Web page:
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2 minute read

UK’s oldest plastics manufacturing company invests for growth

Amies Plastics, believed to be the UK’s oldest plastics manufacturing company, will celebrate its 90th birthday this year. Founded in Sheffield in 1929 as a compression moulding company, using phenolic resins including Bakelite, it has carried founder Bill Amies’ name ever since.

In April the company treated itself to a birthday gift that looks to the future more than the past; two ARBURG machines, combining two new ARBURG Thermolifts for conveying and drying plastic granulate.

Amies Plastics has invested in two new ARBURG machines to support growth, especially in the medical devices sector / Picture: Amies Plastics/ARBURG


Phenolic resin/Bakelite was the only thermosetting plastic material available in the late 1920s, moulded into shape using the compression moulding technique. From day one, Amies made cooking handles and knobs, telephone and electrical components, ashtrays, dominos etc. – a range of every day goods for which a mould could be made.

Amies Plastics managing director, Bob Ball said: “There are companies today manufacturing plastic components that were incorporated pre-1929, but they have evolved from metal bashers and printers, whereas Amies has only ever made plastic parts.”

The Shepley family has been involved in Amies since the beginning, with Jack Shepley joining the management team in 1933. In 1936 Jack’s son Frank, father of present day chairman Chris Shepley, joined the firm. By the late 1930s the company was producing a range of parts for the Allied Forces in World War II.

Today the £3.5m turnover company is based in Chesterfield and manufactures injection moulded products for the automotive, plumbing, general engineering and medical sectors and remains a family-owned company. It has developed its medical devices segment strongly and has earned both ISO 9001-2015 and ISO 13485-2016, the medical hand-held device standard, accreditations.

Invest for long-term strategy

Amies’ reputation is in the manufacture of small components in technical polymers (LCP, PPS, PEEK, Polysulphone, and PVDF), where its machines range from 15T to 200T clamp force. “The business plans to stay in the niche “added value/engineering field”, but with an emphasis of continuing to develop and expand our medical offer,” says Bob Ball. “We also wish to stay privately-owned, within the Shepley family.”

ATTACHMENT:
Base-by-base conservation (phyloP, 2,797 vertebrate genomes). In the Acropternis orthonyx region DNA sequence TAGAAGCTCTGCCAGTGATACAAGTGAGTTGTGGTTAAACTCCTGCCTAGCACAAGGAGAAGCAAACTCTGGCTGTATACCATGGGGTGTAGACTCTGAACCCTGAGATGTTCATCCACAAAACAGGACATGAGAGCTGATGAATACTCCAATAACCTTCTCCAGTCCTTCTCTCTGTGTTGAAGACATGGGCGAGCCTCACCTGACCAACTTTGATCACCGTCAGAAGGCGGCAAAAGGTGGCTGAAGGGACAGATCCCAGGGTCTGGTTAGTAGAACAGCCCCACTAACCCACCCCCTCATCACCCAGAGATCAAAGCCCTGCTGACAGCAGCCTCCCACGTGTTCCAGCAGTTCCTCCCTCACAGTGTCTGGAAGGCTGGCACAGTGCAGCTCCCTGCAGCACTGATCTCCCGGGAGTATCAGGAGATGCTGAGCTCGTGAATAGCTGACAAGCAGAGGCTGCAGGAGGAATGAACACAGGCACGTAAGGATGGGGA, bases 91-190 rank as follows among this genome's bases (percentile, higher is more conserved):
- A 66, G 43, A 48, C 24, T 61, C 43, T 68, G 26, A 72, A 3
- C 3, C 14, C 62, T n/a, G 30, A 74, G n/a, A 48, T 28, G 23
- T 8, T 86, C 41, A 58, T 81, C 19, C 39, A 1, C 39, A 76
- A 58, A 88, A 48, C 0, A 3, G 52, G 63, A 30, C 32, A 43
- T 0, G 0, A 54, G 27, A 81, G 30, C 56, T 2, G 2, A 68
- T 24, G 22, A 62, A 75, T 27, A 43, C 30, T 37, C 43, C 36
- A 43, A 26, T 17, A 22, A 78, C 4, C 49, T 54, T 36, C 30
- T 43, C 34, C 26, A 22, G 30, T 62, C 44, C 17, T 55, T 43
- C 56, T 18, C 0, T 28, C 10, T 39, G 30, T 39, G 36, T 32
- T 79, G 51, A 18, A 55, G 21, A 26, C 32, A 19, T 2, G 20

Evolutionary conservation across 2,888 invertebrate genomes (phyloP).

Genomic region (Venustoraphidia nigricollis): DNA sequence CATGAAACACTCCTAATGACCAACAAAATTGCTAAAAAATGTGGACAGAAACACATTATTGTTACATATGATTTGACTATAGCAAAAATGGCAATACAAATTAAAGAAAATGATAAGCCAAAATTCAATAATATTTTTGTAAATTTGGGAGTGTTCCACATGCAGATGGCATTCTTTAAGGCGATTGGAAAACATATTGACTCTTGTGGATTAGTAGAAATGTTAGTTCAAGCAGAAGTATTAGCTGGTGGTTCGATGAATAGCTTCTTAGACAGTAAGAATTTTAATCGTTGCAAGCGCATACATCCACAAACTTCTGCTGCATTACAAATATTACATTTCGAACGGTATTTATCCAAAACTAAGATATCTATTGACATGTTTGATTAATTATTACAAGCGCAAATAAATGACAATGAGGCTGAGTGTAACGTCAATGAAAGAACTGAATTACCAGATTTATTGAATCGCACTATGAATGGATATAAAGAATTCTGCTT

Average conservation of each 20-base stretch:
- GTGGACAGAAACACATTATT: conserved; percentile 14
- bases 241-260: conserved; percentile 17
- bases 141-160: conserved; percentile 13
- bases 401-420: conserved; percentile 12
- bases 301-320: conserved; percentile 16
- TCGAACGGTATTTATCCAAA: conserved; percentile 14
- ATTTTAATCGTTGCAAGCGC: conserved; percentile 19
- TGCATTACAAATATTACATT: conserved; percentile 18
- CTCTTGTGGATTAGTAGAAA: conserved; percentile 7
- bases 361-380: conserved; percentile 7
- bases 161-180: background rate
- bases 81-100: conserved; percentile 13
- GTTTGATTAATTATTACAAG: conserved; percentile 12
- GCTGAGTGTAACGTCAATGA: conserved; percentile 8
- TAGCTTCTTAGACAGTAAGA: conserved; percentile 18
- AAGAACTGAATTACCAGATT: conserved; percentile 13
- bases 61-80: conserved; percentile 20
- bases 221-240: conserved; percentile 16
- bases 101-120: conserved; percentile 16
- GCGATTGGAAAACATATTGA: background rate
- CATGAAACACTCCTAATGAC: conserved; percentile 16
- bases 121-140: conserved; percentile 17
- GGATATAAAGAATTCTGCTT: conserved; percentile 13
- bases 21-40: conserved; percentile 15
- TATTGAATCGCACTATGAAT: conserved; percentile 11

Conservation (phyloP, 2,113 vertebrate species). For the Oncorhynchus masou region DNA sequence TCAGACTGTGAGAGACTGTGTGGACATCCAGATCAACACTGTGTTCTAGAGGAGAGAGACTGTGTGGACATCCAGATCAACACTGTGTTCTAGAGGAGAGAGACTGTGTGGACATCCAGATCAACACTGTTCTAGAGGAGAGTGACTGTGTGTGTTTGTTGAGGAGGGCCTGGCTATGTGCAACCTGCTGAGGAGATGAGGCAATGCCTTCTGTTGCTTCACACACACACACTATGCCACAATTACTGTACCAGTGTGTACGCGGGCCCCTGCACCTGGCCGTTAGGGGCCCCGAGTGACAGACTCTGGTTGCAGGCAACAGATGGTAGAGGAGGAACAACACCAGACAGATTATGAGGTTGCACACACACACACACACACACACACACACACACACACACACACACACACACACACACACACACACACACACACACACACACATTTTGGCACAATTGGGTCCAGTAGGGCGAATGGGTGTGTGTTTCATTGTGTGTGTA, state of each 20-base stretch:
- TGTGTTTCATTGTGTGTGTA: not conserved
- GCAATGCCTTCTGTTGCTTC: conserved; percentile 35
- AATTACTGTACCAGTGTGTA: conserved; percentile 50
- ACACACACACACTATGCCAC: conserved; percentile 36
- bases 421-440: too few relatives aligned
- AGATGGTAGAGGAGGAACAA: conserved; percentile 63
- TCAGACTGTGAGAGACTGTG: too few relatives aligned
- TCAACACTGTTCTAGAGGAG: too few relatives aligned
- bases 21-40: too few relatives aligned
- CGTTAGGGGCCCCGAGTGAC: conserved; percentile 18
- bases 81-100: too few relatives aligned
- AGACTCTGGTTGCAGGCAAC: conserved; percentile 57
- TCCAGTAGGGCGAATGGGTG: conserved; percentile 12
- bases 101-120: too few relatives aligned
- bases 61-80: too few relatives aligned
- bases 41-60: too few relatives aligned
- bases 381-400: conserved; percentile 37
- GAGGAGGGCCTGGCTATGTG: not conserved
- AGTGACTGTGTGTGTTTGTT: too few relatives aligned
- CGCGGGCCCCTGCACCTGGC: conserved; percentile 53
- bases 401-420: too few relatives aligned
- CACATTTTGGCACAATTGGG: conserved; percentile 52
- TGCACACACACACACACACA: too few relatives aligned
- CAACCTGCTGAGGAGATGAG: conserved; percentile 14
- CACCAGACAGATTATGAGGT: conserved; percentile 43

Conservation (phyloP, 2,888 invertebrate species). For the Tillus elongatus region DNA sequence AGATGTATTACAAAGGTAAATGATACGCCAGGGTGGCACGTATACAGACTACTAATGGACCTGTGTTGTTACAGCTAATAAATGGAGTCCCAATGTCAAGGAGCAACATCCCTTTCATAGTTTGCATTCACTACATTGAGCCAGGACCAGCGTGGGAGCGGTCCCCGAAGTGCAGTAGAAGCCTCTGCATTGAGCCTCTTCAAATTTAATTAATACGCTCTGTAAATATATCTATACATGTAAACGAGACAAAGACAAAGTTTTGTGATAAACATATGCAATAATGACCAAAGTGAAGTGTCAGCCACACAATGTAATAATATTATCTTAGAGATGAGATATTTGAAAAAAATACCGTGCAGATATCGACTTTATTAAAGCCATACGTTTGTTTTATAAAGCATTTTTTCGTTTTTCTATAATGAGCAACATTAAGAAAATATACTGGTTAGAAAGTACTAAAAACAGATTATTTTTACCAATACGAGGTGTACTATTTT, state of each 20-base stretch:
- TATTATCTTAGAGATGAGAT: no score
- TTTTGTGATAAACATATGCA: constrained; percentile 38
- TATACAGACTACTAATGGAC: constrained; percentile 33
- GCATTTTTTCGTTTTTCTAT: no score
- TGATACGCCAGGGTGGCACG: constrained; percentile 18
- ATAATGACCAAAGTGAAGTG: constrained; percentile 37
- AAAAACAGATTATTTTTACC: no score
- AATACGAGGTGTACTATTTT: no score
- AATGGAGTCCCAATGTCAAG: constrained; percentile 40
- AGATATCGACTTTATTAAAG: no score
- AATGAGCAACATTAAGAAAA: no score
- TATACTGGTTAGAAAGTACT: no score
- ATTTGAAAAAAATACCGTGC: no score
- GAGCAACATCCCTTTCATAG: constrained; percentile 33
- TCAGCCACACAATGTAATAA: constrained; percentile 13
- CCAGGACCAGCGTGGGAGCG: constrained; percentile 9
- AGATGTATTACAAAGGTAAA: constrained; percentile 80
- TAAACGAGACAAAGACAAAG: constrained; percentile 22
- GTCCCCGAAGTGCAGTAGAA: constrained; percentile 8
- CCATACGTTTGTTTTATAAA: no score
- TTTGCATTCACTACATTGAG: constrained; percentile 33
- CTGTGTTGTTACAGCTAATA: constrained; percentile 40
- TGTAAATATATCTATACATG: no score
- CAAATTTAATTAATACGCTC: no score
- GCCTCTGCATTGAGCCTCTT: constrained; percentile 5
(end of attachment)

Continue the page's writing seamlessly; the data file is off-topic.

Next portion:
The two new injection moulding machines, commissioned in June, are part of Amies’ continuous investment strategy that aims to make the company at least as good as its competitors and “mostly much better”, by using the newest and most highly specified machinery available and investing in training. The bulk of Amies’ 20 moulding machines are in the 40-60 tonnes range. The two new machines are replacing two older models of the same size.

Specialising in small, highly accurate parts for medical applications, it is the company’s policy to calibrate its moulding machines regularly, a service that ARBURG Ltd provides. Amies has a small maintenance team, operating a Planned Maintenance Programme, but it does not have the expertise to carry out all the checks that determine the machines’ key performance elements.

Managing director of ARBURG Ltd, Colin Tirel, added: “ARBURG Ltd wish Amies all the best in their 90th year in business and we wish them many more successful and profitable years to come,” said. “We are delighted to have been a strong partner through the years offering Amies the cutting edge technology and support that has assisted in their growth and we look forward to building on this partnership long into the future.”

Employees of W.E. Amies & Co. Limited, in 1939. Amies is thought to be the oldest plastics manufacturer in Britain that was founded as a thermoplastic moulder / Picture: Amies Plastics